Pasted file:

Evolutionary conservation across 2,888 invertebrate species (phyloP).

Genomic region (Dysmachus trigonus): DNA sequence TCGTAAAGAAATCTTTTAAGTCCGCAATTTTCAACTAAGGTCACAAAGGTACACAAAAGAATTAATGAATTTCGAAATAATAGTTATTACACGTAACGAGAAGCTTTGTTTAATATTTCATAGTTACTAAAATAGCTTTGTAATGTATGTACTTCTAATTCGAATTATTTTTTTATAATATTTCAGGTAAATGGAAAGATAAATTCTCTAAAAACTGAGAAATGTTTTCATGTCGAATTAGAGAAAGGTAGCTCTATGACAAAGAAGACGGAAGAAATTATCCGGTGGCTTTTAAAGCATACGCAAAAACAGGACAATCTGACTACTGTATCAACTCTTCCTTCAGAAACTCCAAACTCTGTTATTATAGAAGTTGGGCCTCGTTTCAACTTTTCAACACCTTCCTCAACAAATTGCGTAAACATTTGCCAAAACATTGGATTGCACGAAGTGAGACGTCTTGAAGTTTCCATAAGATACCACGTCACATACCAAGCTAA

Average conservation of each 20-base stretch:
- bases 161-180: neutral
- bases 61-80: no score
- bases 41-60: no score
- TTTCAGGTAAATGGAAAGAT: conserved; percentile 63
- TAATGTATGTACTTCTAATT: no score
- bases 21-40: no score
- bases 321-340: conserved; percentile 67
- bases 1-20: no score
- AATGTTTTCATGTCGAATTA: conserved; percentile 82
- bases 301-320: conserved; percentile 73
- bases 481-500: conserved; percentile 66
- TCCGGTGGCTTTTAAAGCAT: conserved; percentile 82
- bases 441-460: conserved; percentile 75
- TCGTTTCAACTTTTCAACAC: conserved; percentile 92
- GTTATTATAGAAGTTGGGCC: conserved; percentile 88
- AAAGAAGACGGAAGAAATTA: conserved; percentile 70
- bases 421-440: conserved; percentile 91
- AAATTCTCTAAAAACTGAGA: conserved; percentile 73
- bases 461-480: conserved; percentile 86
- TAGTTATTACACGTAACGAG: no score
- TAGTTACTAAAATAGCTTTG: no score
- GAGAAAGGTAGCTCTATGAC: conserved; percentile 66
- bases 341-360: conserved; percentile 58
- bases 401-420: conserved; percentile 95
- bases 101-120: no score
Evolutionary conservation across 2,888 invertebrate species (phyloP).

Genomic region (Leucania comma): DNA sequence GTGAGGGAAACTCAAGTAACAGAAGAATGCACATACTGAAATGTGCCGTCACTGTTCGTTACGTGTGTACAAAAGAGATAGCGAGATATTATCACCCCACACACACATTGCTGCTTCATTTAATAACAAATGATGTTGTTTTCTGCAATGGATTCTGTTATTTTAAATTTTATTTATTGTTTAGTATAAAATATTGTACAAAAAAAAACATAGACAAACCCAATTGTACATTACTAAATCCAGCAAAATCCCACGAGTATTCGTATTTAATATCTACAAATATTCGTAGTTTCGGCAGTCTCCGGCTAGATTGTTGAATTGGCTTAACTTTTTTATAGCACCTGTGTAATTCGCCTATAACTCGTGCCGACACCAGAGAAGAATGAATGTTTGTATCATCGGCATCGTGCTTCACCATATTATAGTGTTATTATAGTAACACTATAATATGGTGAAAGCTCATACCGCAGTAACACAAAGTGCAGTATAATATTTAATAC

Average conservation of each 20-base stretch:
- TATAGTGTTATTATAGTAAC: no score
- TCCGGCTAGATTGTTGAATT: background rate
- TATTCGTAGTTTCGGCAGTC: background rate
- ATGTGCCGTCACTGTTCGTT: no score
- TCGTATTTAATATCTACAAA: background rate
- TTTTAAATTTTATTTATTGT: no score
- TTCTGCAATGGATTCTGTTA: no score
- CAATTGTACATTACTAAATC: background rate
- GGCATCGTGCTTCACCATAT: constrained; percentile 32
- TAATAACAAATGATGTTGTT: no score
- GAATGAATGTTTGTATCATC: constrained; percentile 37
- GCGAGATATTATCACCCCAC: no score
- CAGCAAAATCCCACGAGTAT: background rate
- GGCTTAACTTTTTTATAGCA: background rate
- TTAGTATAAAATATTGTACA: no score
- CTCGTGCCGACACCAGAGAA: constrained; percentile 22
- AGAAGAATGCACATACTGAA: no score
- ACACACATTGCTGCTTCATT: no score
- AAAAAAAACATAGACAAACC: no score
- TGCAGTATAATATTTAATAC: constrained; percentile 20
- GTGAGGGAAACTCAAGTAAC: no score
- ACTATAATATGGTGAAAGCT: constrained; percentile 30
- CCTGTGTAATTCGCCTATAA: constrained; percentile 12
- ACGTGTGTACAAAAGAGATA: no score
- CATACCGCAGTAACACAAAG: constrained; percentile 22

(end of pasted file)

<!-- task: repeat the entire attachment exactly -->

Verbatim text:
Evolutionary conservation across 2,888 invertebrate species (phyloP).

Genomic region (Dysmachus trigonus): DNA sequence TCGTAAAGAAATCTTTTAAGTCCGCAATTTTCAACTAAGGTCACAAAGGTACACAAAAGAATTAATGAATTTCGAAATAATAGTTATTACACGTAACGAGAAGCTTTGTTTAATATTTCATAGTTACTAAAATAGCTTTGTAATGTATGTACTTCTAATTCGAATTATTTTTTTATAATATTTCAGGTAAATGGAAAGATAAATTCTCTAAAAACTGAGAAATGTTTTCATGTCGAATTAGAGAAAGGTAGCTCTATGACAAAGAAGACGGAAGAAATTATCCGGTGGCTTTTAAAGCATACGCAAAAACAGGACAATCTGACTACTGTATCAACTCTTCCTTCAGAAACTCCAAACTCTGTTATTATAGAAGTTGGGCCTCGTTTCAACTTTTCAACACCTTCCTCAACAAATTGCGTAAACATTTGCCAAAACATTGGATTGCACGAAGTGAGACGTCTTGAAGTTTCCATAAGATACCACGTCACATACCAAGCTAA

Average conservation of each 20-base stretch:
- bases 161-180: neutral
- bases 61-80: no score
- bases 41-60: no score
- TTTCAGGTAAATGGAAAGAT: conserved; percentile 63
- TAATGTATGTACTTCTAATT: no score
- bases 21-40: no score
- bases 321-340: conserved; percentile 67
- bases 1-20: no score
- AATGTTTTCATGTCGAATTA: conserved; percentile 82
- bases 301-320: conserved; percentile 73
- bases 481-500: conserved; percentile 66
- TCCGGTGGCTTTTAAAGCAT: conserved; percentile 82
- bases 441-460: conserved; percentile 75
- TCGTTTCAACTTTTCAACAC: conserved; percentile 92
- GTTATTATAGAAGTTGGGCC: conserved; percentile 88
- AAAGAAGACGGAAGAAATTA: conserved; percentile 70
- bases 421-440: conserved; percentile 91
- AAATTCTCTAAAAACTGAGA: conserved; percentile 73
- bases 461-480: conserved; percentile 86
- TAGTTATTACACGTAACGAG: no score
- TAGTTACTAAAATAGCTTTG: no score
- GAGAAAGGTAGCTCTATGAC: conserved; percentile 66
- bases 341-360: conserved; percentile 58
- bases 401-420: conserved; percentile 95
- bases 101-120: no score
Evolutionary conservation across 2,888 invertebrate species (phyloP).

Genomic region (Leucania comma): DNA sequence GTGAGGGAAACTCAAGTAACAGAAGAATGCACATACTGAAATGTGCCGTCACTGTTCGTTACGTGTGTACAAAAGAGATAGCGAGATATTATCACCCCACACACACATTGCTGCTTCATTTAATAACAAATGATGTTGTTTTCTGCAATGGATTCTGTTATTTTAAATTTTATTTATTGTTTAGTATAAAATATTGTACAAAAAAAAACATAGACAAACCCAATTGTACATTACTAAATCCAGCAAAATCCCACGAGTATTCGTATTTAATATCTACAAATATTCGTAGTTTCGGCAGTCTCCGGCTAGATTGTTGAATTGGCTTAACTTTTTTATAGCACCTGTGTAATTCGCCTATAACTCGTGCCGACACCAGAGAAGAATGAATGTTTGTATCATCGGCATCGTGCTTCACCATATTATAGTGTTATTATAGTAACACTATAATATGGTGAAAGCTCATACCGCAGTAACACAAAGTGCAGTATAATATTTAATAC

Average conservation of each 20-base stretch:
- TATAGTGTTATTATAGTAAC: no score
- TCCGGCTAGATTGTTGAATT: background rate
- TATTCGTAGTTTCGGCAGTC: background rate
- ATGTGCCGTCACTGTTCGTT: no score
- TCGTATTTAATATCTACAAA: background rate
- TTTTAAATTTTATTTATTGT: no score
- TTCTGCAATGGATTCTGTTA: no score
- CAATTGTACATTACTAAATC: background rate
- GGCATCGTGCTTCACCATAT: constrained; percentile 32
- TAATAACAAATGATGTTGTT: no score
- GAATGAATGTTTGTATCATC: constrained; percentile 37
- GCGAGATATTATCACCCCAC: no score
- CAGCAAAATCCCACGAGTAT: background rate
- GGCTTAACTTTTTTATAGCA: background rate
- TTAGTATAAAATATTGTACA: no score
- CTCGTGCCGACACCAGAGAA: constrained; percentile 22
- AGAAGAATGCACATACTGAA: no score
- ACACACATTGCTGCTTCATT: no score
- AAAAAAAACATAGACAAACC: no score
- TGCAGTATAATATTTAATAC: constrained; percentile 20
- GTGAGGGAAACTCAAGTAAC: no score
- ACTATAATATGGTGAAAGCT: constrained; percentile 30
- CCTGTGTAATTCGCCTATAA: constrained; percentile 12
- ACGTGTGTACAAAAGAGATA: no score
- CATACCGCAGTAACACAAAG: constrained; percentile 22